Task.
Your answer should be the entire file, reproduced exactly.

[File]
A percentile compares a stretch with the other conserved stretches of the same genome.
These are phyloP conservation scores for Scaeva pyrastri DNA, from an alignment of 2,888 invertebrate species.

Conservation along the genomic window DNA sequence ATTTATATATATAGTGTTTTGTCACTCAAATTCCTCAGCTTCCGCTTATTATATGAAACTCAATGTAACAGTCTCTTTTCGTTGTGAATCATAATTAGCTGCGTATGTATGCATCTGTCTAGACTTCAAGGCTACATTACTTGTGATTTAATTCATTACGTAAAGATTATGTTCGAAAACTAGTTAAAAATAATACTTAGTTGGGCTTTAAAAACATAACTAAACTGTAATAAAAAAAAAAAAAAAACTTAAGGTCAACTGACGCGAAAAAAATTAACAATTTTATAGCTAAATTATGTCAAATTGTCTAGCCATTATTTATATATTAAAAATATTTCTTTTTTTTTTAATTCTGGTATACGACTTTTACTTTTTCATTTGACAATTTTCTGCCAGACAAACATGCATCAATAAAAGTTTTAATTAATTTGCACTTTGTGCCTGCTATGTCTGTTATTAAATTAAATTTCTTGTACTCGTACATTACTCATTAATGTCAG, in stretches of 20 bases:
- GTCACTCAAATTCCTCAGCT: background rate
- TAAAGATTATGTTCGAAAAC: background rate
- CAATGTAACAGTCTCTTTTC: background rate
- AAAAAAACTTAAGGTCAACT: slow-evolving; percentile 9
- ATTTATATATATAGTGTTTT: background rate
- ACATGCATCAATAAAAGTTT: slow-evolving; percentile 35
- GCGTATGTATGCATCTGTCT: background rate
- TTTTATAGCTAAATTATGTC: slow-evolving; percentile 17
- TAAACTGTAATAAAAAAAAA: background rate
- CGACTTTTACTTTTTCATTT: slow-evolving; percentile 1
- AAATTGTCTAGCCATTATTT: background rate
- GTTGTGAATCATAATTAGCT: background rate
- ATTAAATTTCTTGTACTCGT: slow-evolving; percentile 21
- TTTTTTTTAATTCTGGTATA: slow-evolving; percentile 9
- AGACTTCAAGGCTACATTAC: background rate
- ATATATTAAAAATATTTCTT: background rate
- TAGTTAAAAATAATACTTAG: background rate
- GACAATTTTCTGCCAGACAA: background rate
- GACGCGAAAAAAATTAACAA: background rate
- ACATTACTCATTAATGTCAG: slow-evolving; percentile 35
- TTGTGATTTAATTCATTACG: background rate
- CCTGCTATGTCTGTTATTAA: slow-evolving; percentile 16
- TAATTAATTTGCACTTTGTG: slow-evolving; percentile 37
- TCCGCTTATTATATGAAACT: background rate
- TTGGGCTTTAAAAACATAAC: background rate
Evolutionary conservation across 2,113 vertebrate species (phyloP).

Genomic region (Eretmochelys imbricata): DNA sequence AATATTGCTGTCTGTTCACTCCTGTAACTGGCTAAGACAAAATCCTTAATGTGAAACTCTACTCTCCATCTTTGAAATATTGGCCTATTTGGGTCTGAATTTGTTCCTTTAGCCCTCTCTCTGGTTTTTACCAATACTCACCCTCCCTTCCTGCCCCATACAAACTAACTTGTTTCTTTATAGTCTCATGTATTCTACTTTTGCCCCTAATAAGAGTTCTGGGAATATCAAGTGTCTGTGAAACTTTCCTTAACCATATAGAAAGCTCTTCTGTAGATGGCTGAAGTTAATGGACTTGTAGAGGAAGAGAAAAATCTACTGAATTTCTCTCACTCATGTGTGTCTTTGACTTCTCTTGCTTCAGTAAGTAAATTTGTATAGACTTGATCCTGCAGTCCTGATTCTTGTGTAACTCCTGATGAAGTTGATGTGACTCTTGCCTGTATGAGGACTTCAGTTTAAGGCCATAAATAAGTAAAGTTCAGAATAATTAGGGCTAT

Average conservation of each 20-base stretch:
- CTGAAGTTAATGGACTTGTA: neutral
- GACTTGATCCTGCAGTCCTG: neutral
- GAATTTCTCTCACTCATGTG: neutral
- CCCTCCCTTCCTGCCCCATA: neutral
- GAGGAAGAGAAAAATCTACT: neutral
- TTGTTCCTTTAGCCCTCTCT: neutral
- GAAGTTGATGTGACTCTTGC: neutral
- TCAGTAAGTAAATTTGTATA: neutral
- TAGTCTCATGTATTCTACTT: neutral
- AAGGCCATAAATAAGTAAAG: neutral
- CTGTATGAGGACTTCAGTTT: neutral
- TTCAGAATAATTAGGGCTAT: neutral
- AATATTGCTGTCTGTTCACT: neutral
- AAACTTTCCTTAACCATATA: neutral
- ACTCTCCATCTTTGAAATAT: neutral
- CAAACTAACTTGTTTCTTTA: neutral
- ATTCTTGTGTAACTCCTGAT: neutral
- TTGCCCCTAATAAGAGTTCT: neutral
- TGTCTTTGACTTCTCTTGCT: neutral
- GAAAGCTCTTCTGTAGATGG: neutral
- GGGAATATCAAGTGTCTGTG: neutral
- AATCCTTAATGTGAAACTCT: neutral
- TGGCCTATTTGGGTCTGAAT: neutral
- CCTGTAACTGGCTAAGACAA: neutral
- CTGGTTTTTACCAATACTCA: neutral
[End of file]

A percentile compares a stretch with the other conserved stretches of the same genome.
These are phyloP conservation scores for Scaeva pyrastri DNA, from an alignment of 2,888 invertebrate species.

Conservation along the genomic window DNA sequence ATTTATATATATAGTGTTTTGTCACTCAAATTCCTCAGCTTCCGCTTATTATATGAAACTCAATGTAACAGTCTCTTTTCGTTGTGAATCATAATTAGCTGCGTATGTATGCATCTGTCTAGACTTCAAGGCTACATTACTTGTGATTTAATTCATTACGTAAAGATTATGTTCGAAAACTAGTTAAAAATAATACTTAGTTGGGCTTTAAAAACATAACTAAACTGTAATAAAAAAAAAAAAAAAACTTAAGGTCAACTGACGCGAAAAAAATTAACAATTTTATAGCTAAATTATGTCAAATTGTCTAGCCATTATTTATATATTAAAAATATTTCTTTTTTTTTTAATTCTGGTATACGACTTTTACTTTTTCATTTGACAATTTTCTGCCAGACAAACATGCATCAATAAAAGTTTTAATTAATTTGCACTTTGTGCCTGCTATGTCTGTTATTAAATTAAATTTCTTGTACTCGTACATTACTCATTAATGTCAG, in stretches of 20 bases:
- GTCACTCAAATTCCTCAGCT: background rate
- TAAAGATTATGTTCGAAAAC: background rate
- CAATGTAACAGTCTCTTTTC: background rate
- AAAAAAACTTAAGGTCAACT: slow-evolving; percentile 9
- ATTTATATATATAGTGTTTT: background rate
- ACATGCATCAATAAAAGTTT: slow-evolving; percentile 35
- GCGTATGTATGCATCTGTCT: background rate
- TTTTATAGCTAAATTATGTC: slow-evolving; percentile 17
- TAAACTGTAATAAAAAAAAA: background rate
- CGACTTTTACTTTTTCATTT: slow-evolving; percentile 1
- AAATTGTCTAGCCATTATTT: background rate
- GTTGTGAATCATAATTAGCT: background rate
- ATTAAATTTCTTGTACTCGT: slow-evolving; percentile 21
- TTTTTTTTAATTCTGGTATA: slow-evolving; percentile 9
- AGACTTCAAGGCTACATTAC: background rate
- ATATATTAAAAATATTTCTT: background rate
- TAGTTAAAAATAATACTTAG: background rate
- GACAATTTTCTGCCAGACAA: background rate
- GACGCGAAAAAAATTAACAA: background rate
- ACATTACTCATTAATGTCAG: slow-evolving; percentile 35
- TTGTGATTTAATTCATTACG: background rate
- CCTGCTATGTCTGTTATTAA: slow-evolving; percentile 16
- TAATTAATTTGCACTTTGTG: slow-evolving; percentile 37
- TCCGCTTATTATATGAAACT: background rate
- TTGGGCTTTAAAAACATAAC: background rate
Evolutionary conservation across 2,113 vertebrate species (phyloP).

Genomic region (Eretmochelys imbricata): DNA sequence AATATTGCTGTCTGTTCACTCCTGTAACTGGCTAAGACAAAATCCTTAATGTGAAACTCTACTCTCCATCTTTGAAATATTGGCCTATTTGGGTCTGAATTTGTTCCTTTAGCCCTCTCTCTGGTTTTTACCAATACTCACCCTCCCTTCCTGCCCCATACAAACTAACTTGTTTCTTTATAGTCTCATGTATTCTACTTTTGCCCCTAATAAGAGTTCTGGGAATATCAAGTGTCTGTGAAACTTTCCTTAACCATATAGAAAGCTCTTCTGTAGATGGCTGAAGTTAATGGACTTGTAGAGGAAGAGAAAAATCTACTGAATTTCTCTCACTCATGTGTGTCTTTGACTTCTCTTGCTTCAGTAAGTAAATTTGTATAGACTTGATCCTGCAGTCCTGATTCTTGTGTAACTCCTGATGAAGTTGATGTGACTCTTGCCTGTATGAGGACTTCAGTTTAAGGCCATAAATAAGTAAAGTTCAGAATAATTAGGGCTAT

Average conservation of each 20-base stretch:
- CTGAAGTTAATGGACTTGTA: neutral
- GACTTGATCCTGCAGTCCTG: neutral
- GAATTTCTCTCACTCATGTG: neutral
- CCCTCCCTTCCTGCCCCATA: neutral
- GAGGAAGAGAAAAATCTACT: neutral
- TTGTTCCTTTAGCCCTCTCT: neutral
- GAAGTTGATGTGACTCTTGC: neutral
- TCAGTAAGTAAATTTGTATA: neutral
- TAGTCTCATGTATTCTACTT: neutral
- AAGGCCATAAATAAGTAAAG: neutral
- CTGTATGAGGACTTCAGTTT: neutral
- TTCAGAATAATTAGGGCTAT: neutral
- AATATTGCTGTCTGTTCACT: neutral
- AAACTTTCCTTAACCATATA: neutral
- ACTCTCCATCTTTGAAATAT: neutral
- CAAACTAACTTGTTTCTTTA: neutral
- ATTCTTGTGTAACTCCTGAT: neutral
- TTGCCCCTAATAAGAGTTCT: neutral
- TGTCTTTGACTTCTCTTGCT: neutral
- GAAAGCTCTTCTGTAGATGG: neutral
- GGGAATATCAAGTGTCTGTG: neutral
- AATCCTTAATGTGAAACTCT: neutral
- TGGCCTATTTGGGTCTGAAT: neutral
- CCTGTAACTGGCTAAGACAA: neutral
- CTGGTTTTTACCAATACTCA: neutral